Question: How do I get an underperforming employee to improve?
Answer: You first need to know what is going on with the particular employee. Is there anything else going on in their job, the work environment, with co-workers, a supervisor, or more broadly in their life that is precluding them from performing? Let’s face it, most people don’t wake up in the morning and think to themselves: “How do I steal from my employer by doing a lousy job?” The reason for this is that people normally associate feelings of safety with remaining employed. This is normally not assured with blatant, or continuing under performance on their part.
If you can alleviate or improve upon whatever is impeding your apparent under-performer’s performance, the problem is often resolved quickly. Having worked with hundreds of small to mid-sized employers since 2004, I’ve found this can be anything from:
- a lack of knowing what exactly is expected at a level they really understand, and can therefore act upon;
- a poor manager who demotivates;
- personal problems that are distracting their focus from timely, accurate work.
This is not about excuses. It is about understanding what is really going on in order to truly help enable employee performance. This is also not about prying too deeply into an employee’s personal life. Instead, it is about asking—respectfully and supportively—how you can help remove potential barriers to their individual performance.
The difference between success and failure here is often driven by your approach. Help is usually accepted, blame is usually deflected. As a bonus, a helpful employer usually ends up earning the trust and respect of their employees, a factor which is the number one driver of their, and increasingly your, performance.
If, after understanding what is really going on with a particular employee, you still believe it is a performance problem, ask them how you might be able to help them perform better in their job? Nicely, calmly, usually privately, and in a spirit of discovery, while taking notes, ask them: “How could we as an organization, or me as a leader here, enable you to perform better in your role?”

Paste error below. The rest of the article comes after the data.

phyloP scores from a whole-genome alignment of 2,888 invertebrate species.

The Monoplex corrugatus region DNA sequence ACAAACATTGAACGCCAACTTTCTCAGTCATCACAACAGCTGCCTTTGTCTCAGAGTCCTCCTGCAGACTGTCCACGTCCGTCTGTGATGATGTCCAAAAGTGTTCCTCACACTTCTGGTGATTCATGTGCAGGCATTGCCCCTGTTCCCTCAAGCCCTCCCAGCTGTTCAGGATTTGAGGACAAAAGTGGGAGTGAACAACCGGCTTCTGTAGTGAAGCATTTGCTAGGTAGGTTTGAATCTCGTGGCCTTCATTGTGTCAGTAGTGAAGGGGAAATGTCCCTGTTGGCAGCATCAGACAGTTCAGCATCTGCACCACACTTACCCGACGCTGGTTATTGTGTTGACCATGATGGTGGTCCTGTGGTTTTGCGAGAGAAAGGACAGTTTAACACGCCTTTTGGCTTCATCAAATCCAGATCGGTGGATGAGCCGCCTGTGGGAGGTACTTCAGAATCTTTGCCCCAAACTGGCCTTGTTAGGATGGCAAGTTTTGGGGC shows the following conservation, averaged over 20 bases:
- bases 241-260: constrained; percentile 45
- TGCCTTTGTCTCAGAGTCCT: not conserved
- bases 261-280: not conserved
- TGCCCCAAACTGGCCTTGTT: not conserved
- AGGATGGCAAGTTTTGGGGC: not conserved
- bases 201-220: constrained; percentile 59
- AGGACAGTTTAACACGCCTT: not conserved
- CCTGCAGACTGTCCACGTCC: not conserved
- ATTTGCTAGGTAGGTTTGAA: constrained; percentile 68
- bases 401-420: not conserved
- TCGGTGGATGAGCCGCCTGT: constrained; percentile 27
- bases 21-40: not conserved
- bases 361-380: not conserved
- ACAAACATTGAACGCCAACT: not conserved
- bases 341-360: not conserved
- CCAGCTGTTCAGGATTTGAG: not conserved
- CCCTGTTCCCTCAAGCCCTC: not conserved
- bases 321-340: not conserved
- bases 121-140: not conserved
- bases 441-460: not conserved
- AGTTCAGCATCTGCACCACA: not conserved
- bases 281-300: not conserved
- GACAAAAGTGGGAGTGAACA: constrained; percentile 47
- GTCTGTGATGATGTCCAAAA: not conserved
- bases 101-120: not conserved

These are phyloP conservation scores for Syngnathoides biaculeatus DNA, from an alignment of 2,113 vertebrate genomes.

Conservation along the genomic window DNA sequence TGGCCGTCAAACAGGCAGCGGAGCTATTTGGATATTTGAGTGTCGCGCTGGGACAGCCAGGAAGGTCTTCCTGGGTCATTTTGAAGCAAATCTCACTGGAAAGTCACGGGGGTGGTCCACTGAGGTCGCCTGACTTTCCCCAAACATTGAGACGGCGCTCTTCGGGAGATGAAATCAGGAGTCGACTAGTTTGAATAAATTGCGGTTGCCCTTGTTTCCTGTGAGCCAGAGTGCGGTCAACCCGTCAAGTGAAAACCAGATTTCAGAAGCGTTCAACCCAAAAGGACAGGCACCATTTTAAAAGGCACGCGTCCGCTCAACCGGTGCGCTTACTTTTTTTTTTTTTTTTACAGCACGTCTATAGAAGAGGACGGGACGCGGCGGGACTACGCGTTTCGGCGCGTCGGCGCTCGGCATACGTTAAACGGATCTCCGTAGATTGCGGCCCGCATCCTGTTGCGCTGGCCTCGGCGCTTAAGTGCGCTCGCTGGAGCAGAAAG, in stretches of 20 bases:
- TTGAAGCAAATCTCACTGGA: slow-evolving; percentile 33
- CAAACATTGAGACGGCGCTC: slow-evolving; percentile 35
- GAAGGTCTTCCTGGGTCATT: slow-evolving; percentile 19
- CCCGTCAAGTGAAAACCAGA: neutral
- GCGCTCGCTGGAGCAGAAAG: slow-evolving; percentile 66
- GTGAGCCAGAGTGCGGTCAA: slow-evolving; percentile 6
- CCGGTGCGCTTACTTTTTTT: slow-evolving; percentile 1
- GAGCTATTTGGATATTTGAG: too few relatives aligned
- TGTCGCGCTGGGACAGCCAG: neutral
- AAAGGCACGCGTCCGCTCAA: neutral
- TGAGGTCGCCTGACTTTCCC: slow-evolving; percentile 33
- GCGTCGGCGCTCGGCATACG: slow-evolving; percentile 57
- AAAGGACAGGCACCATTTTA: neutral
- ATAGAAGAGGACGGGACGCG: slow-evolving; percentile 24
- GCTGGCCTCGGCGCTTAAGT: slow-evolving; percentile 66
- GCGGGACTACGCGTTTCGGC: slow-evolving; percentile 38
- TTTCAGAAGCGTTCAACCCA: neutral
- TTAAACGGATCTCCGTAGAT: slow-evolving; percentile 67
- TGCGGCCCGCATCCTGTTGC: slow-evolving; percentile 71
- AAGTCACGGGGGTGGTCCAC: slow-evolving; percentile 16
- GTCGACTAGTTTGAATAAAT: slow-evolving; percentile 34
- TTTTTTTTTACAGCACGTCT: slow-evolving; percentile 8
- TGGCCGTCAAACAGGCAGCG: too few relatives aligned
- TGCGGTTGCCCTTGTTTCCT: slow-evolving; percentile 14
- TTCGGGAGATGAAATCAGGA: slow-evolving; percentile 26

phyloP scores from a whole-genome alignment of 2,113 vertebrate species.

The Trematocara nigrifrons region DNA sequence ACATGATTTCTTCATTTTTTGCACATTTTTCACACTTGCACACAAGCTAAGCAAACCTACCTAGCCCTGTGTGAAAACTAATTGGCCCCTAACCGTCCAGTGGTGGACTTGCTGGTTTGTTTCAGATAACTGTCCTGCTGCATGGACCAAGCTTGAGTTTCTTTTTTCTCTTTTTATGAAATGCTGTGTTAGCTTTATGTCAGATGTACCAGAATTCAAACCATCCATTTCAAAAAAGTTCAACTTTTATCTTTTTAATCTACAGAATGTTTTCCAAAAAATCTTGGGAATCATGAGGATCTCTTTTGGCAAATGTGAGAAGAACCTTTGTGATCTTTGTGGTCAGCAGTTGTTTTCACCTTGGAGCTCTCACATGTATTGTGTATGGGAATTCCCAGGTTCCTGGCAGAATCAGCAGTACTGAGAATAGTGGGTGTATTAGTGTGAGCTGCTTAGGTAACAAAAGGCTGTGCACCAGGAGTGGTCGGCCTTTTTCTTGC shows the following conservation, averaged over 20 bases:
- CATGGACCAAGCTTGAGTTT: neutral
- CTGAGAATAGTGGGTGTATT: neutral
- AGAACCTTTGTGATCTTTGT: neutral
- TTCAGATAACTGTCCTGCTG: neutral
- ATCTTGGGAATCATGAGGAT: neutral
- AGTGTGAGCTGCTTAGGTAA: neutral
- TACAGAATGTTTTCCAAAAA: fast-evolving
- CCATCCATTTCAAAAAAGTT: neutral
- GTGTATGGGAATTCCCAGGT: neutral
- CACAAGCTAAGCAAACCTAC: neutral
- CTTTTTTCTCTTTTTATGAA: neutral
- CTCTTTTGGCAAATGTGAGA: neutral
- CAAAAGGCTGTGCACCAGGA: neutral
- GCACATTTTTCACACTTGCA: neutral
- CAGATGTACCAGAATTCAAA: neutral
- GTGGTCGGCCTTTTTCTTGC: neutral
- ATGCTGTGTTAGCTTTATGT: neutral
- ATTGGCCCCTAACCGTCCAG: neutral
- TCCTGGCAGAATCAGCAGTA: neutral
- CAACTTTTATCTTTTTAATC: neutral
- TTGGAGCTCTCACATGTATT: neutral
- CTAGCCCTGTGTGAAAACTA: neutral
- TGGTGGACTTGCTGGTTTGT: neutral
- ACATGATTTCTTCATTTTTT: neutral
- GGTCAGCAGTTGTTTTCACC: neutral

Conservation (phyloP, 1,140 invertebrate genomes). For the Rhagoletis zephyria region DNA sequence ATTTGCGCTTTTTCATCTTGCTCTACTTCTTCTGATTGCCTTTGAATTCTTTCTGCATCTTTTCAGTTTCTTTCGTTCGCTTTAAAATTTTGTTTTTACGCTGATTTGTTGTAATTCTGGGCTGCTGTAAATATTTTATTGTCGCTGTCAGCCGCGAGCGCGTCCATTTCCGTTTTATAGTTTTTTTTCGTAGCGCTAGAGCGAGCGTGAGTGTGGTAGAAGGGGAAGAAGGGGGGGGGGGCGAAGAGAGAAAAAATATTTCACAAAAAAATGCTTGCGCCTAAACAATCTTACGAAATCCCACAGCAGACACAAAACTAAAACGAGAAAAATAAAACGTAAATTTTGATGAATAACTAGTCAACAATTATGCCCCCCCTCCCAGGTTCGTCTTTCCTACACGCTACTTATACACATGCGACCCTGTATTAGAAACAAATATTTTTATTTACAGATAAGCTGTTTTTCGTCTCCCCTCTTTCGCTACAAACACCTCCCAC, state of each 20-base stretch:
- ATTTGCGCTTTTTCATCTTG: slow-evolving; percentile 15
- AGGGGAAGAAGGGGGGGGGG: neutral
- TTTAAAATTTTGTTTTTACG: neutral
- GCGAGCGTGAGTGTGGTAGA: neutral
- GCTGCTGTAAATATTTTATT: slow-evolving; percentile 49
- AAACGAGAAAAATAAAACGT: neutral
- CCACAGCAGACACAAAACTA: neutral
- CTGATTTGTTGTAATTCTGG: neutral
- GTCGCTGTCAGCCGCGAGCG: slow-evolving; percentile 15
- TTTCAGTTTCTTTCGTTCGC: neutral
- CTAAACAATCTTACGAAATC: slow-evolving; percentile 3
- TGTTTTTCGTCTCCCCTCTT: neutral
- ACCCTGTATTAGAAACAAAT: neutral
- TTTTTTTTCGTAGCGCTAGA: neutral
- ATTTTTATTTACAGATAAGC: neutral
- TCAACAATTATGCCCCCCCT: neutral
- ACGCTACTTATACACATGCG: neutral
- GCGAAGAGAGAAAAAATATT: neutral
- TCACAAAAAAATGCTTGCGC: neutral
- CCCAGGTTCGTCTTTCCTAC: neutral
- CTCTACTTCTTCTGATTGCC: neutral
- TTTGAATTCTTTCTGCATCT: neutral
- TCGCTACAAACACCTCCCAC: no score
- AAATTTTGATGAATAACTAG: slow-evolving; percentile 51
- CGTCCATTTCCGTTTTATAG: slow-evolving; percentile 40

Listen carefully to their responses, and let them come back to you if they want to think about it for a day or two. Maybe they need some training, coaching, mentoring, support, tools, safety gear, ventilation, or potentially something else. Enable them if it seems reasonable. Normally, by working with someone to get their performance level up, the sheer fact that you’re doing so provides an improvement. This is because you are positively impacting their esteem, plus the additional gains you are likely to discover.
Finally, if and when you and/or your qualified human resources consultant has worked through the diagnostic work to determine that there is an actual individual performance problem, then, and only then, should you consider additional action.
For a typical small to mid-sized employer, this will involve a progressive discipline process as laid out in your HR policies and procedures documentation, tied back to their employment agreement. This normally starts with a verbal warning, working through one or more written warnings, moving up to a formal performance improvement plan, and failing improvement, potential termination, normally ‘without cause’ in a legal sense. Pay-in-lieu of notice, statutory severance, career transition, and common law considerations should all be considered. In reality, these parting goodies as they are often viewed, are to provide a bridge for the employee as they work to find their next employer. You are also covering off some of their basic physiological and safety needs in the process. Don’t begrudge them, it’s wasted energy. We recommend you pay up and move on.
Answer provided by Alex Gallacher CHRP, SHRP. Gallacher is managing director of Engage HR.
This ongoing series of advice columns written by members of the The Human Resources Professionals Association (HRPA). If you have a general HR question you’d like answered, e-mail it TruckNews.com. We’ll pass the questions along to HRPA for consideration as the subject of a future article.
For more specific quetions, HRPA’s EZ HR small business service connects companies with human resources information experts and provides employment practices liability insurance designed to protect businesses from employment- or discrimination-related allegations.
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